INTERVIEW: Basement | NARC. | Reliably Informed | Music and Creative Arts News for Newcastle and the North East

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It’s often the case that a band isn’t fully appreciated until they’ve called it a day. Luckily for Basement fans, the five-piece decided to give things a second shot. Formed in Ipswich in 2009, the band were quickly signed to prolific alt. record label Run For Cover, releasing their debut full length I Wish I Could Stay Here in 2011. Just before the release of their second album, Colourmeinkindness in 2012, Basement announced an indefinite hiatus due to personal commitments, playing what was assumed would be their final shows in November 2012. During their absence, their fan base only seemed to grow, with Colourmeinkindness becoming a cult favourite. Since announcing their return in January 2014, Basement’s popularity has skyrocketed, with the release of their third record, Promise Everything, in January further cementing their status as one of the UK’s most important alt. rock bands. Thankfully, Basement are just getting started.

“Writing music and being creative has always been the main driving force of the band, and as soon as we decided we were going to play shows again we knew we would want to release new material,” explains guitarist Alex Henery. Creating Promise Everything didn’t come without its difficulties: the prospect of making a ‘comeback’ record is a daunting task for any band, but for Basement the main obstacle was physical rather than creative, with Henery moving to America to work as a videographer for Run For Cover in Boston. “We are all close friends and kept in touch the whole time the band was inactive. Practicing was hard as I was living in the States, but we made it work.” Their sheer dedication to continuing what they started led to the band writing songs transatlantically, recording ideas on their phones and sending them back and forth with changes and comments. “We had some practices while I was in the UK, and a lot of songs were shaped and written in the studio. I never want to do that again. I’m excited for our next LP, we have time on our side for this next one.”

Despite the challenges and time spent apart, in Promise Everything Basement created a record that demonstrates their growth as a band without compromising the unique sound they had cultivated; the sound that made Colourmeinkindness such a cult hit. Though their roots are grounded firmly in hardcore and punk, Basement bridge the gap between a number of genres, from emo to grunge to post-hardcore with a touch of American college rock thrown into the mix. While I Wish I Could Stay Here is considered more of an ’emo’ record, influenced by the likes of Jimmy Eat World, Sunny Day Real Estate and The Promise Ring, Colourmeinkindness saw Basement hone the more melodic aspects of their sound to create a work of soaring, melancholic alt. rock. It’s not difficult to understand how it gained such cult status with tracks such as Covet and Spoiled providing anthemic moments with passionate sing-along lyrics. Promise Everything takes the evolution of Colourmeinkindness one step further; a mature return which focuses more heavily on lush melodies and swooping optimism, though they haven’t completely abandoned their angsty roots, instead balancing aggression with moments of delicate grandeur.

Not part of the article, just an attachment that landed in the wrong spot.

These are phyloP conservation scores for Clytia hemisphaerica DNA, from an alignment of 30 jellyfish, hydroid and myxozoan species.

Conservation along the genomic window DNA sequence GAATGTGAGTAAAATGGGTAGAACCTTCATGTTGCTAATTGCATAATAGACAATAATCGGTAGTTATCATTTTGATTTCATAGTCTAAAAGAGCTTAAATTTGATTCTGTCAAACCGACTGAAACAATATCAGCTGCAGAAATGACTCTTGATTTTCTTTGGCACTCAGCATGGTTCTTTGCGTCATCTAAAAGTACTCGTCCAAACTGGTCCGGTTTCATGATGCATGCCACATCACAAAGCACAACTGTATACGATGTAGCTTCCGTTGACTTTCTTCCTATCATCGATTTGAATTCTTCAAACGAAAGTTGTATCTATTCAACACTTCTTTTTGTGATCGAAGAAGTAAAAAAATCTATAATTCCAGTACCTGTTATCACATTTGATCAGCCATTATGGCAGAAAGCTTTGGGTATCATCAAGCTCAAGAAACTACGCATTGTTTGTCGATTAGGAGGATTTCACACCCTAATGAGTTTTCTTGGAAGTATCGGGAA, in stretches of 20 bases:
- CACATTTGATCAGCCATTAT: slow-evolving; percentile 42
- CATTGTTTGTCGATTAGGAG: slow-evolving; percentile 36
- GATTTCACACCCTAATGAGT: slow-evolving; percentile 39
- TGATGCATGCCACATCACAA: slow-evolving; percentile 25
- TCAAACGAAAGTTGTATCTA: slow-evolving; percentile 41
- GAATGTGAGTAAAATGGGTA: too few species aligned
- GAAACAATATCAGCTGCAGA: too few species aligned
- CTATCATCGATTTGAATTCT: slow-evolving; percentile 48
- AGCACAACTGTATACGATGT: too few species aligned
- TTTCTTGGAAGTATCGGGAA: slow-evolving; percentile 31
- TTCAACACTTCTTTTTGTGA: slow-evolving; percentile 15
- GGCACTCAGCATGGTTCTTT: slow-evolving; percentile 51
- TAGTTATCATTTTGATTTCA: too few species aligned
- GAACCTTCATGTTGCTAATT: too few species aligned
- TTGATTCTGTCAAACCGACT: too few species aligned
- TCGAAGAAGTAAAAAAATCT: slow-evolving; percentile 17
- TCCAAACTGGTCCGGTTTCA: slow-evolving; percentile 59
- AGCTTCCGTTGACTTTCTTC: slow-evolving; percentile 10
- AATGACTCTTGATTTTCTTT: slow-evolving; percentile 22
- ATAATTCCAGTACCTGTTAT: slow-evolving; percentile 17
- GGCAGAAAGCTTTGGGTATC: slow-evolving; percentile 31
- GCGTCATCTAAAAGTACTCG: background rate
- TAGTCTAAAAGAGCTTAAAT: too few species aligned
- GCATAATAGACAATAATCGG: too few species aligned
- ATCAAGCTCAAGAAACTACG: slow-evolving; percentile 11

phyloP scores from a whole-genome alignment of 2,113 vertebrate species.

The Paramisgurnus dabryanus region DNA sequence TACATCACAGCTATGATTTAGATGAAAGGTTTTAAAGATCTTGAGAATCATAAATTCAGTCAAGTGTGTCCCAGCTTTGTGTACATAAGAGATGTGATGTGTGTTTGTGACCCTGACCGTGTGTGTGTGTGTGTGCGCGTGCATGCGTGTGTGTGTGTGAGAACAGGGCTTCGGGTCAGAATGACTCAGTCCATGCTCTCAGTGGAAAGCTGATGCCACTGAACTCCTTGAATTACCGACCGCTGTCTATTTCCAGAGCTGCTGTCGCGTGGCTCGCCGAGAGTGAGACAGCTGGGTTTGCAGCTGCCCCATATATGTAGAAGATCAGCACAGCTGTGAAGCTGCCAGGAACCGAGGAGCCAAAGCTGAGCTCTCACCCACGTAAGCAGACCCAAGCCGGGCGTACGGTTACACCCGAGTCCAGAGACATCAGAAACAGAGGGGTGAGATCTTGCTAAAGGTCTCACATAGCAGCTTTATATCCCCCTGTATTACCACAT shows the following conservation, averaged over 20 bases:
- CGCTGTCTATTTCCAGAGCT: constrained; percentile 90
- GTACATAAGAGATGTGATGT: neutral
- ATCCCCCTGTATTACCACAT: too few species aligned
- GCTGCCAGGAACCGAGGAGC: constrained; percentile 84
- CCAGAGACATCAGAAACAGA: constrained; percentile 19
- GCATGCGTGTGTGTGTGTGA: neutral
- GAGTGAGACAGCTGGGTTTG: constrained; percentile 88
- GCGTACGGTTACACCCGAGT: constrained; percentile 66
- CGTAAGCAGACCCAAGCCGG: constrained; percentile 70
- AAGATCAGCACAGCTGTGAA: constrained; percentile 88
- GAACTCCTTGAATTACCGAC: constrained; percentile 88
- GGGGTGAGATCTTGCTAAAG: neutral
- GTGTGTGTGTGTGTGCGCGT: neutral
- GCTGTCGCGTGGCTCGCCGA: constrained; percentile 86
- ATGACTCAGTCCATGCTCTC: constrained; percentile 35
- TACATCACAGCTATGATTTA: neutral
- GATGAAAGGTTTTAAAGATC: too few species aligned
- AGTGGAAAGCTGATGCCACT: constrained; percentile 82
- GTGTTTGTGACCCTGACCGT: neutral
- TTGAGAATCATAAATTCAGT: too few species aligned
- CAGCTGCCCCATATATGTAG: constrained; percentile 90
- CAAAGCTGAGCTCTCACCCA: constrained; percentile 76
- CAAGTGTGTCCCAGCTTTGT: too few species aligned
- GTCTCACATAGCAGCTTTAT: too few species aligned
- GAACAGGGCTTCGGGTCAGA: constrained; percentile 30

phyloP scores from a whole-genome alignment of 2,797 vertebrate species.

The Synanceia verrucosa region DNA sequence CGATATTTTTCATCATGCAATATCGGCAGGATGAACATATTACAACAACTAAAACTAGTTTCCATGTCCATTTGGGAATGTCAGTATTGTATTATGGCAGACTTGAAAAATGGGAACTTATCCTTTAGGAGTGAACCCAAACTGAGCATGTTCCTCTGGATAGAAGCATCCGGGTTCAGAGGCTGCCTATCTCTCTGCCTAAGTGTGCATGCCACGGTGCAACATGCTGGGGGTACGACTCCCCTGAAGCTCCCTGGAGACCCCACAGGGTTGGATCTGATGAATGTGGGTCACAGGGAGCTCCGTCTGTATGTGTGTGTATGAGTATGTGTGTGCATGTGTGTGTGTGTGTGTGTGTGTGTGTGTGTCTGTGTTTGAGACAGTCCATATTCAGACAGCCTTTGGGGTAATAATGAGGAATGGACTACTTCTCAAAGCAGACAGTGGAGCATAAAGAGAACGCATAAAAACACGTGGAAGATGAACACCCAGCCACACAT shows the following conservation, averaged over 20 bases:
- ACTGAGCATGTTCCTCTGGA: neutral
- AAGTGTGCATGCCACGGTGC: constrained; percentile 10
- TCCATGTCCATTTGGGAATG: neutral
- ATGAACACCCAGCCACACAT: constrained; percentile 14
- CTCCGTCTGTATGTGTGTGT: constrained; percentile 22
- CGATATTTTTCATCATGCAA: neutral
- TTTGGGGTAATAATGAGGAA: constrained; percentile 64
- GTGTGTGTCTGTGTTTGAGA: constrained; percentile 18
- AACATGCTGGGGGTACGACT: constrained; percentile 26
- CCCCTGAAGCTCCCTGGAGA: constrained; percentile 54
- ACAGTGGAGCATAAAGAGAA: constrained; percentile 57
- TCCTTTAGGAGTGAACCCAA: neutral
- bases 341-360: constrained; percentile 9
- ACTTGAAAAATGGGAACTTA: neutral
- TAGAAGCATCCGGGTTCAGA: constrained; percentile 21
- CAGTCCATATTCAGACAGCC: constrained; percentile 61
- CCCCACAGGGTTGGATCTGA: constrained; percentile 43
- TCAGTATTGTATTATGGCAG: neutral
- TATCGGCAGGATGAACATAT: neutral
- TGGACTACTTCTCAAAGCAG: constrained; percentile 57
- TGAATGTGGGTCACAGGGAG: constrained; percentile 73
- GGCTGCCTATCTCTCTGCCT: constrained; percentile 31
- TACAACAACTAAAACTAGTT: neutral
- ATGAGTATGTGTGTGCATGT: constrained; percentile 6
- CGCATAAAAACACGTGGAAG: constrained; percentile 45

to tell people my full time job is being in a band feels weird

If Basement’s music managed to provoke a fevered response from their listeners while they were away from the scene, now they’re back, the response is nothing less than frenzied. The first time I saw Basement was at Groezrock Festival not too long after they’d returned to playing live, and the response was crazy, with limbs flailing through the air as stage dive after stage dive took place. It’s quite a strange thing to witness, given that their music isn’t that heavy compared to other bands of their ilk, but Basement are just one of those bands that truly inspire sheer emotion. Though such emotion didn’t end too well for one young fan who attempted to stage dive during Basement’s slot supporting Brand New in Middlesbrough, resulting in a rather painful meeting between metal barrier and face. “We all remember that incident in Middlesbrough,” Henery recalls. “I’ve probably mentioned that in multiple interviews because it was so strange and surreal. It definitely surprises me when people are genuinely so passionate about the songs, like I can see they really connect with them. Sometimes people can be too aggressive and that bothers me, our shows are meant to be enjoyed by everyone and sometimes it just takes one person to ruin the whole vibe. But for the most part everyone has a great time and it can make the shows really special.”

Now Basement is effectively a full time job for its members, most of their time is spent touring, not just Europe but the world, especially the USA where the band are hugely popular. With the band about to embark upon a UK tour this July, appearing at Newcastle’s Riverside on Tuesday 12th, Henery muses upon Basement now being his livelihood. “It was amazing to see people were into the band and cared enough to support the band even if we weren’t playing shows. But it’s definitely strange for me – to tell people my full time job is being in a band feels weird. I feel like I worry a lot about the band providing financially for all of us. This is our main source of income and has to pay for our rent and general life expenses, we have to be touring as much as possible to make a living. But it’s all good, we’re working hard and so far so good. We will start writing for a new LP soon, we’ve got lots of cool tours coming up and we’re very excited to announce stuff. We’re just going to have as much fun as we can while people still care.”

Basement play Newcastle Riverside on Tuesday 12th July.


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